Bitcoin hit $19,000 (£14,227) on Tuesday for the first time in nearly three years, not too far off from its all-time high of $20,000. The cryptocurrency traded below $5,000 as recently as March.
It was last up 2.1%, at $18,823. It has gained nearly 40% in November and is up around 160% this year.
One reason for the surge could be increased institutional investment brought on by economic and geopolitical uncertainty as a result of the coronavirus pandemic.
Other reasons could include “demand for risk-on assets amid unprecedented fiscal and monetary stimulus, hunger for assets perceived as resistant to inflation, and expectations that cryptocurrencies would win mainstream acceptance,” a Reuters report said.
A poll carried out by DeVere Group, an independent financial advisory organisations, from last week revealed that nearly three-quarters of high net worth individuals will be invested in cryptocurrencies, including Ethereum and XRP, before the end of 2022.
CEO of the group, Nigel Green, said: “No doubt that many of these high net worth individuals who were polled have seen that a major driver of the price surge is the growing interest being expressed by institutional investors who are capitalising on the high returns that the digital asset class is currently offering.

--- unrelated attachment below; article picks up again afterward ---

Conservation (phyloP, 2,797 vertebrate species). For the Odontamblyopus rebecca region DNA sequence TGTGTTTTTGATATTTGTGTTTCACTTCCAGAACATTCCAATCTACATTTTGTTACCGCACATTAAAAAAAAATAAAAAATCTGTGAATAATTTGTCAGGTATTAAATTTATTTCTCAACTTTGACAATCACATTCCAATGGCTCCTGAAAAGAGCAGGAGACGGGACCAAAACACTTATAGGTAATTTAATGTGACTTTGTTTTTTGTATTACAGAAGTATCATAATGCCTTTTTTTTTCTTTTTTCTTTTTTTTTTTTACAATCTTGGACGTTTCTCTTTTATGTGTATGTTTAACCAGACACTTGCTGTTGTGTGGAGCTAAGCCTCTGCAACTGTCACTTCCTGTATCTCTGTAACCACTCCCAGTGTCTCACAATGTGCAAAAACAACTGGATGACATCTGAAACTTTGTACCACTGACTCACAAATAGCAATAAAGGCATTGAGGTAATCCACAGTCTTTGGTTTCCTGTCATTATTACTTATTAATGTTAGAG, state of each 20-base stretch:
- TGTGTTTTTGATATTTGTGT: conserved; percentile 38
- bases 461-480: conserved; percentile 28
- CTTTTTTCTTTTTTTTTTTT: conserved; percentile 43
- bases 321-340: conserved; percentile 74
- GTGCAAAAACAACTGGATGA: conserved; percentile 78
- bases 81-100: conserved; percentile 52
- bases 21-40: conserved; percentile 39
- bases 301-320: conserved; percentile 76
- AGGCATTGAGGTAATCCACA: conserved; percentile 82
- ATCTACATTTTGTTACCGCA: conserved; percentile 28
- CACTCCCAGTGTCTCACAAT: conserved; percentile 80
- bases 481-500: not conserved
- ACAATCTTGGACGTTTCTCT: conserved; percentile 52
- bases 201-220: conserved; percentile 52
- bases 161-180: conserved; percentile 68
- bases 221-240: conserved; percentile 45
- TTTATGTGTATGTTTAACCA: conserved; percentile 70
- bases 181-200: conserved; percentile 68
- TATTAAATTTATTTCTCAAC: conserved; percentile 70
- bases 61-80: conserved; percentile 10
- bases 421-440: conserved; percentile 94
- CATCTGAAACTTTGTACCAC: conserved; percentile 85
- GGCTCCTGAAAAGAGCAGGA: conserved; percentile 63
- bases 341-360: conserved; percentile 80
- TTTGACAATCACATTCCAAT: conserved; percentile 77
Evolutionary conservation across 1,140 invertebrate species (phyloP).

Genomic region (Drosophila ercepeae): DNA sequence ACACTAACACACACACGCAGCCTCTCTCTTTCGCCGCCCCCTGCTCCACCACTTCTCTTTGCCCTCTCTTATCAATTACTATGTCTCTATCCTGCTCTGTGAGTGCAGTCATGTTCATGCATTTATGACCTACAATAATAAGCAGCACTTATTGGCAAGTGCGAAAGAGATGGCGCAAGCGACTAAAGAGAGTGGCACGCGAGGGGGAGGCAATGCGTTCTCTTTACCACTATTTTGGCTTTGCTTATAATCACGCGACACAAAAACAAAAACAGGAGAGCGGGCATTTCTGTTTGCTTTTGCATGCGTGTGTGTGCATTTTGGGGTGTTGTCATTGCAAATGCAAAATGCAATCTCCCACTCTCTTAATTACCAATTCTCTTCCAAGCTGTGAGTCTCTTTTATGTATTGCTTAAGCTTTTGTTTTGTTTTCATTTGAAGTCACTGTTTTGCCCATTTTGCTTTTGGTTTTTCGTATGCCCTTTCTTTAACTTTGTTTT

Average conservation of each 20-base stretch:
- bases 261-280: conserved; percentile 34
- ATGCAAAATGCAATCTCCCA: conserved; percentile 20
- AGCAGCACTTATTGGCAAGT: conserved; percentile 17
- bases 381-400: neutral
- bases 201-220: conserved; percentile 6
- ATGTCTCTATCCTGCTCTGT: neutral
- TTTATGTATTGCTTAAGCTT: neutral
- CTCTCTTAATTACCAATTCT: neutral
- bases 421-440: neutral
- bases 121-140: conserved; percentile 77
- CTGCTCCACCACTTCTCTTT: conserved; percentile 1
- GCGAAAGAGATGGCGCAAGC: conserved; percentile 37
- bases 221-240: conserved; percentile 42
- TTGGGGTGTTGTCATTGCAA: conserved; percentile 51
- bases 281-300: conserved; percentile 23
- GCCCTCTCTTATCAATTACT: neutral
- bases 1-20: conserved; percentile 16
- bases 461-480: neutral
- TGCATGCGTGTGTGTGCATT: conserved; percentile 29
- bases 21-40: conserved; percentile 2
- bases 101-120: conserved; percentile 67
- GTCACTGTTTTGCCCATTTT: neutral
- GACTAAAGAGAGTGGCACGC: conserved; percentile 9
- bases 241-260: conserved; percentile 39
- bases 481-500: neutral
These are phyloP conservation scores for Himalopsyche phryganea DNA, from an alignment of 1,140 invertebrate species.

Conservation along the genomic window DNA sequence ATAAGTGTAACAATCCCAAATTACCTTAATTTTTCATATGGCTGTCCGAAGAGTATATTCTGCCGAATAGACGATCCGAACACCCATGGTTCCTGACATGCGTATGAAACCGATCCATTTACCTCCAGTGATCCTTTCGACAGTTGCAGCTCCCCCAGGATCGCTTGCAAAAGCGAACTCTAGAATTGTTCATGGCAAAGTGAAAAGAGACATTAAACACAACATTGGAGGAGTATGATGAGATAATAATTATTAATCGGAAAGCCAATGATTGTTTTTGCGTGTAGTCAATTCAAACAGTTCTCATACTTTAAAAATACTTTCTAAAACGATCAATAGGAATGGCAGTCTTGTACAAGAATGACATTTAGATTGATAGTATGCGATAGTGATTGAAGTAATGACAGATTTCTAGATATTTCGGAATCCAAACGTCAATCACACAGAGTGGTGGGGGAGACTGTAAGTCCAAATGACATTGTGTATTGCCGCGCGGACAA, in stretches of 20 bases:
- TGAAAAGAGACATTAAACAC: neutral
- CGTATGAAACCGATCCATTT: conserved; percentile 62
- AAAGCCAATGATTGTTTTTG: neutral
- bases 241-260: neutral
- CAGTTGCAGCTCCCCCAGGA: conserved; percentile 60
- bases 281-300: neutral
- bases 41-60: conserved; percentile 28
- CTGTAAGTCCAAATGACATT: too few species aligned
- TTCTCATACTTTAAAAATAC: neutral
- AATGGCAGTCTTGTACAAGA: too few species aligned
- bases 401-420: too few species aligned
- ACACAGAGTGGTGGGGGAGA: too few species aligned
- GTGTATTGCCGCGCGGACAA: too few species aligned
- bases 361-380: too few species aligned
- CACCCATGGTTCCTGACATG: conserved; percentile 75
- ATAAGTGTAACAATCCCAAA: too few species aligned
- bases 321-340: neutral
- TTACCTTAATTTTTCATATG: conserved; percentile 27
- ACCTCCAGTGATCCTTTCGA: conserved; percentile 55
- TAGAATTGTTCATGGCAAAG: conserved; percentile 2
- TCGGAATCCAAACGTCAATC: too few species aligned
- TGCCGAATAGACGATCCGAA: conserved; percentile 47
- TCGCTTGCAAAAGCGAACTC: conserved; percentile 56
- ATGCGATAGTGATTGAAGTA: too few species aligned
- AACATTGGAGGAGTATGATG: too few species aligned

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He also said “the recent decision by one of the biggest payment companies in the world, PayPal, to allow customers to buy, sell and hold Bitcoin,” will not have gone unnoticed.
Green said some “inherent characteristics of cryptocurrencies are piquing interest.”
These include “that they’re borderless, making them suited to an ever globalised world of commerce, trade, and people; that they are digital, making them perfectly suited for the increasing digitalization of our world; and that demographics are on the side of cryptocurrencies as younger people are more likely to embrace them than older generations.”
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